I'm learning that Authoring, too, seems to demand some different sorts of management than does other kinds of engagement.

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Melchior de Hondecoeter: A Cock and Two Hens, with Chicks, in a Landscape Setting (1656-95)
"A BigChicken will swallow anything."

My face mask might successfully cloak from the usual observer the fact that I'm a BigChicken. Pin feathers successfully tucked in beneath an over-sized N95, and anyone might mistake me for a man. Inside, behind that mask, lies a deep truth and a continual embarrassment. I tend to move forward by first crouching behind. I will not lift up my head to survey the territory before me for the longest time, choosing to nurture terrifying fantasies rather than getting to the normal business of slaying dragons. I am evidently not brave. Oh, I've accomplished plenty in my time, but not nearly as much as I've fled from or declined engagement with. I first imagine failing, and failing big, before getting over it and proceeding.

What courage I do exhibit tends to be of the counter phobic kind.

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Peter Paul Rubens: The Incarnation as Fulfillment of All the Prophecies (1628-29)
" … without having yet achieved any maturity."

My Authoring efforts amount to nothing more than my attempts to master another system. An old systems thinking adage insists that learning one system provides insight into all systems, and having learned many systems in my time, adding Authoring to my vitae should not prove utterly impossible, and yet some days it seems as if Authoring might prove special by proving itself utterly impossible to master. The systems thinkers have this contingency covered, too, for as John Gall, system thinker and author of the sadly entertaining Systemantics- How Systems Work and Especially How They Fail (General Systemantics Press: 1975/78, 1986, 2002), all systems are not only part of larger systems but also comprised of many smaller systems, each of which is infinitely complex. Nested infinite complexity explains a lot of what I see when interacting with and attempting to master Authoring, and also what I experience when attempting to interact with even the more mature systems in my life, the ones I might naively expect to perform predictably.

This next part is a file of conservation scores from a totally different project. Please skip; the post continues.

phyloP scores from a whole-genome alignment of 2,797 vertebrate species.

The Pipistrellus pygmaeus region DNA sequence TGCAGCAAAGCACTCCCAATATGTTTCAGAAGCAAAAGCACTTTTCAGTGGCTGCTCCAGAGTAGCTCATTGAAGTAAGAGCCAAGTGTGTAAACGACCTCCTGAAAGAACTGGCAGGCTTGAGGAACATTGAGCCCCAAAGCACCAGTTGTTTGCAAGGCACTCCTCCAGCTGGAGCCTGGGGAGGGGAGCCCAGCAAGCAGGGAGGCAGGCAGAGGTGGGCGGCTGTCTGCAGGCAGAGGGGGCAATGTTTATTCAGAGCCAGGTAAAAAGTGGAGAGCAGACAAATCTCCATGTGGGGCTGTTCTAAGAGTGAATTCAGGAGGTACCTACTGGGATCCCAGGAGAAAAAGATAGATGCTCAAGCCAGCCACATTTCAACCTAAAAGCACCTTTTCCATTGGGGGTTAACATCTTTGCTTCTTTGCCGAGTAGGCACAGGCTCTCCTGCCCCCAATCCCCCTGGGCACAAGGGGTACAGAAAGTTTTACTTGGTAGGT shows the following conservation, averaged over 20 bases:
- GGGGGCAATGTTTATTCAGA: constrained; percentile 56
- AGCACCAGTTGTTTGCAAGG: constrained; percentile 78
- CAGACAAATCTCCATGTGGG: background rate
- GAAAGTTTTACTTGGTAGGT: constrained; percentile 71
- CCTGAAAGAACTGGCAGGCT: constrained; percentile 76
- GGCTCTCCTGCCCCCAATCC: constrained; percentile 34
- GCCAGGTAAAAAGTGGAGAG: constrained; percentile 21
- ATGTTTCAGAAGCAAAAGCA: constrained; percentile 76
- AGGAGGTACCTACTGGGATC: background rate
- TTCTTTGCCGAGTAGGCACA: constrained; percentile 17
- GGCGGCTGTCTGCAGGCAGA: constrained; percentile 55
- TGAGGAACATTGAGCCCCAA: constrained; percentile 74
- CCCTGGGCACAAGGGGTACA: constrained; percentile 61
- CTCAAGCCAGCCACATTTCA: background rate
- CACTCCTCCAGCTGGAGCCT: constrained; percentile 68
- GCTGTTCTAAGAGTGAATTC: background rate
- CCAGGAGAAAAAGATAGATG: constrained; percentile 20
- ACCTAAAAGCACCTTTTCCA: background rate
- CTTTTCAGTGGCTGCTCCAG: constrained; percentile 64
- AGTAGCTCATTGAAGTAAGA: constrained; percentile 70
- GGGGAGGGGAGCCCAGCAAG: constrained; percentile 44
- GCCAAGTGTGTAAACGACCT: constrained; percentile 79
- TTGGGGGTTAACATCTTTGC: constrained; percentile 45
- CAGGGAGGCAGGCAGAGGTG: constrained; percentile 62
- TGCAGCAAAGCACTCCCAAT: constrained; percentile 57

Last week, I pulled into my pharmacy's "drive thru" window, responding to an automated voice message which alerted me to prescription refills ready for me to fetch.

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Hans Sebald Beham: Engraving of the Prodigal Son as a Swineherd (1538)
"Backsliding into my future."

After three weeks of steadily improving Spring-like weather, the temperature started falling yesterday and has plummeted down to twenty degrees Fahrenheit (-7C) this morning, with light snow. I spent a rough half hour this morning finally managing to get past LinkedIn's login gauntlet, failing a half dozen times before mysteriously being allowed in, only then to wonder why I'd bothered. I found messages from three years ago and even older, from before I'd last lost the questionable ability to log into that world. I found an essentially infinite queue of long unanswered messages and no evidence of anything resembling my much-touted network, along with what's still the most bafflingly opaque user interface in an industry where bafflingly opaque user interfaces remain the standard. I still can't tell what LinkedIn does, what it's for, it's purpose. The universe seems to be reminding me this morning that progress, once General Electric's "Most Important Product," does not now nor has it ever moved exclusively forward. Once the very epitome of conglomeration, GE has lately been divesting, retrenching back into once core businesses. Progress was ever thus. Even rivers, if one can quiet their mind long enough to observe rather than project what they see, will exhibit prominent backeddies and backwashes along with what we generally perceive as exclusively forward motion. Progress, seen as it actually manifests, proves confusing, a complicated calculus.

And so it probably should be for Authoring, too. It's both Chutes as well as Ladders out here on the cutting edge.

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Thomas Fleming: Inside the Old Curiosity Shop. Source: Around The Capital with Uncle Hank (1902)
"I wonder what it might have felt like to live in those days …"

The boxes sit everywhere around this town, in front of shops and stores, clearly marked as present for donations to a BookSale. The local chapter of the AAUW (American Association of University Women) sponsors this annual event as its primary fund raiser. For a weekend, they take over a large conference room at the best hotel in town and fill it with donated books, sorted by general topic and kind, and commence to selling them. This always proves to be well attended. Who wouldn't want to browse through piles of musty books on a February weekend?

The inventory includes all of the usual suspects.